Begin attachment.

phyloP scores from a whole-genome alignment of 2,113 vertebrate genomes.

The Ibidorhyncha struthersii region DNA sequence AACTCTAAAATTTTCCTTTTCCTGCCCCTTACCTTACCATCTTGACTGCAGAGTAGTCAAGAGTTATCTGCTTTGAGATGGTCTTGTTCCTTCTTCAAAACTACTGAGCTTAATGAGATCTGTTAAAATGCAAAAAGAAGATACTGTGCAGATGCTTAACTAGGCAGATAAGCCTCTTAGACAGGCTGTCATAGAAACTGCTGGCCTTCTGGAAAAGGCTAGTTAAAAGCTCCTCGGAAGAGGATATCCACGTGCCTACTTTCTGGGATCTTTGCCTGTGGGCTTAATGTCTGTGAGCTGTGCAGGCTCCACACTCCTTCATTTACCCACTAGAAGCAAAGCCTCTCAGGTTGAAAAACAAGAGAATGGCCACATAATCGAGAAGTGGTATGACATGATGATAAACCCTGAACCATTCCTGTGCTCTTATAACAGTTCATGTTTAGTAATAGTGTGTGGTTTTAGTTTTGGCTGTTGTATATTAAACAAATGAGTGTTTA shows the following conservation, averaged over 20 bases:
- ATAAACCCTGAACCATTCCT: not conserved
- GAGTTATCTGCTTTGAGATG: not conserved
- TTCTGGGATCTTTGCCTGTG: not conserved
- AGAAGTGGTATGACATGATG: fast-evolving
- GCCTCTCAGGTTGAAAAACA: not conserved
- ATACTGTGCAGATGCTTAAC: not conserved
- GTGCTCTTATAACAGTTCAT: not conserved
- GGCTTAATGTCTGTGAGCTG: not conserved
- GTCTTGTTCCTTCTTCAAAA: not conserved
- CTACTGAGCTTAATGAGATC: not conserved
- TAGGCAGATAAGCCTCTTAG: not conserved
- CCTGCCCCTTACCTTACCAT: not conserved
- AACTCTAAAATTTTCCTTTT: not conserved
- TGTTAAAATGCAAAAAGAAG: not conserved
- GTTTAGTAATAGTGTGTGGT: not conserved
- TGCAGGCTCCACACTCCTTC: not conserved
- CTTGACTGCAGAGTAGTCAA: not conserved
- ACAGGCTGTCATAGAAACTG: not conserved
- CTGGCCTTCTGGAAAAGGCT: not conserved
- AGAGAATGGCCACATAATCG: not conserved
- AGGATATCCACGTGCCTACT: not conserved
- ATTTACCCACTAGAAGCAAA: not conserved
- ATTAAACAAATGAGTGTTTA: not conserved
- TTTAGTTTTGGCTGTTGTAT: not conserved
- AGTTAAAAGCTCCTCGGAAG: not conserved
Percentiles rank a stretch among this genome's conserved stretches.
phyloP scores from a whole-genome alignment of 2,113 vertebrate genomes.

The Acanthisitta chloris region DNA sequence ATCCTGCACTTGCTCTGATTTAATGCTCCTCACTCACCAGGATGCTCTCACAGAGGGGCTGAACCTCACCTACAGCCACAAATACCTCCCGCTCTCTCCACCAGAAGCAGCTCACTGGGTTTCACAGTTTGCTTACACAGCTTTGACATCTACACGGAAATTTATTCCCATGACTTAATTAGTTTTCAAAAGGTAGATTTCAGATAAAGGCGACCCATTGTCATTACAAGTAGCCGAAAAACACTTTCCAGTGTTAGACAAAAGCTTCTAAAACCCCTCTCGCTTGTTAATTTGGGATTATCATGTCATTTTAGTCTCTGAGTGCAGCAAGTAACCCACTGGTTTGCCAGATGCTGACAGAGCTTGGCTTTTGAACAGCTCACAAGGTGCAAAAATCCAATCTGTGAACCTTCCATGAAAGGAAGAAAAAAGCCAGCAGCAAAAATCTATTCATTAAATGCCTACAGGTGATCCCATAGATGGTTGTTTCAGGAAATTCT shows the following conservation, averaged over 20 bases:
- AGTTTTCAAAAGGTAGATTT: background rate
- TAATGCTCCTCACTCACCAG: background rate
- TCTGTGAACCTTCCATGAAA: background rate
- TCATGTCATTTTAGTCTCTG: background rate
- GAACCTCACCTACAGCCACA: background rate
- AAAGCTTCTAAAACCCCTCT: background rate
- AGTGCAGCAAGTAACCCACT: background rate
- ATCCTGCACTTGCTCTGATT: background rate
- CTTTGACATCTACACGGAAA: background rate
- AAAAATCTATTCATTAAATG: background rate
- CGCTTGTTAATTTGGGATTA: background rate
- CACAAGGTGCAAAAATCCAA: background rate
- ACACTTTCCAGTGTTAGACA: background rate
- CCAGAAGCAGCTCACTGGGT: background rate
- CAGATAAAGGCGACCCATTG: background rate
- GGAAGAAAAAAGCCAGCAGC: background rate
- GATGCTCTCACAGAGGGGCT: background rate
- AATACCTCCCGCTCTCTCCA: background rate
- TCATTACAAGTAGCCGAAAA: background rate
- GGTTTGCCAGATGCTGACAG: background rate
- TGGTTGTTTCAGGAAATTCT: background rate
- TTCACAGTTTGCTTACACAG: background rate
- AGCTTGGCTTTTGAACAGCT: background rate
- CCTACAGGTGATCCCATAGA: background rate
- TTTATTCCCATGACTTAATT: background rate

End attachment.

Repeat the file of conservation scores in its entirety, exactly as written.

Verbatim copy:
phyloP scores from a whole-genome alignment of 2,113 vertebrate genomes.

The Ibidorhyncha struthersii region DNA sequence AACTCTAAAATTTTCCTTTTCCTGCCCCTTACCTTACCATCTTGACTGCAGAGTAGTCAAGAGTTATCTGCTTTGAGATGGTCTTGTTCCTTCTTCAAAACTACTGAGCTTAATGAGATCTGTTAAAATGCAAAAAGAAGATACTGTGCAGATGCTTAACTAGGCAGATAAGCCTCTTAGACAGGCTGTCATAGAAACTGCTGGCCTTCTGGAAAAGGCTAGTTAAAAGCTCCTCGGAAGAGGATATCCACGTGCCTACTTTCTGGGATCTTTGCCTGTGGGCTTAATGTCTGTGAGCTGTGCAGGCTCCACACTCCTTCATTTACCCACTAGAAGCAAAGCCTCTCAGGTTGAAAAACAAGAGAATGGCCACATAATCGAGAAGTGGTATGACATGATGATAAACCCTGAACCATTCCTGTGCTCTTATAACAGTTCATGTTTAGTAATAGTGTGTGGTTTTAGTTTTGGCTGTTGTATATTAAACAAATGAGTGTTTA shows the following conservation, averaged over 20 bases:
- ATAAACCCTGAACCATTCCT: not conserved
- GAGTTATCTGCTTTGAGATG: not conserved
- TTCTGGGATCTTTGCCTGTG: not conserved
- AGAAGTGGTATGACATGATG: fast-evolving
- GCCTCTCAGGTTGAAAAACA: not conserved
- ATACTGTGCAGATGCTTAAC: not conserved
- GTGCTCTTATAACAGTTCAT: not conserved
- GGCTTAATGTCTGTGAGCTG: not conserved
- GTCTTGTTCCTTCTTCAAAA: not conserved
- CTACTGAGCTTAATGAGATC: not conserved
- TAGGCAGATAAGCCTCTTAG: not conserved
- CCTGCCCCTTACCTTACCAT: not conserved
- AACTCTAAAATTTTCCTTTT: not conserved
- TGTTAAAATGCAAAAAGAAG: not conserved
- GTTTAGTAATAGTGTGTGGT: not conserved
- TGCAGGCTCCACACTCCTTC: not conserved
- CTTGACTGCAGAGTAGTCAA: not conserved
- ACAGGCTGTCATAGAAACTG: not conserved
- CTGGCCTTCTGGAAAAGGCT: not conserved
- AGAGAATGGCCACATAATCG: not conserved
- AGGATATCCACGTGCCTACT: not conserved
- ATTTACCCACTAGAAGCAAA: not conserved
- ATTAAACAAATGAGTGTTTA: not conserved
- TTTAGTTTTGGCTGTTGTAT: not conserved
- AGTTAAAAGCTCCTCGGAAG: not conserved
Percentiles rank a stretch among this genome's conserved stretches.
phyloP scores from a whole-genome alignment of 2,113 vertebrate genomes.

The Acanthisitta chloris region DNA sequence ATCCTGCACTTGCTCTGATTTAATGCTCCTCACTCACCAGGATGCTCTCACAGAGGGGCTGAACCTCACCTACAGCCACAAATACCTCCCGCTCTCTCCACCAGAAGCAGCTCACTGGGTTTCACAGTTTGCTTACACAGCTTTGACATCTACACGGAAATTTATTCCCATGACTTAATTAGTTTTCAAAAGGTAGATTTCAGATAAAGGCGACCCATTGTCATTACAAGTAGCCGAAAAACACTTTCCAGTGTTAGACAAAAGCTTCTAAAACCCCTCTCGCTTGTTAATTTGGGATTATCATGTCATTTTAGTCTCTGAGTGCAGCAAGTAACCCACTGGTTTGCCAGATGCTGACAGAGCTTGGCTTTTGAACAGCTCACAAGGTGCAAAAATCCAATCTGTGAACCTTCCATGAAAGGAAGAAAAAAGCCAGCAGCAAAAATCTATTCATTAAATGCCTACAGGTGATCCCATAGATGGTTGTTTCAGGAAATTCT shows the following conservation, averaged over 20 bases:
- AGTTTTCAAAAGGTAGATTT: background rate
- TAATGCTCCTCACTCACCAG: background rate
- TCTGTGAACCTTCCATGAAA: background rate
- TCATGTCATTTTAGTCTCTG: background rate
- GAACCTCACCTACAGCCACA: background rate
- AAAGCTTCTAAAACCCCTCT: background rate
- AGTGCAGCAAGTAACCCACT: background rate
- ATCCTGCACTTGCTCTGATT: background rate
- CTTTGACATCTACACGGAAA: background rate
- AAAAATCTATTCATTAAATG: background rate
- CGCTTGTTAATTTGGGATTA: background rate
- CACAAGGTGCAAAAATCCAA: background rate
- ACACTTTCCAGTGTTAGACA: background rate
- CCAGAAGCAGCTCACTGGGT: background rate
- CAGATAAAGGCGACCCATTG: background rate
- GGAAGAAAAAAGCCAGCAGC: background rate
- GATGCTCTCACAGAGGGGCT: background rate
- AATACCTCCCGCTCTCTCCA: background rate
- TCATTACAAGTAGCCGAAAA: background rate
- GGTTTGCCAGATGCTGACAG: background rate
- TGGTTGTTTCAGGAAATTCT: background rate
- TTCACAGTTTGCTTACACAG: background rate
- AGCTTGGCTTTTGAACAGCT: background rate
- CCTACAGGTGATCCCATAGA: background rate
- TTTATTCCCATGACTTAATT: background rate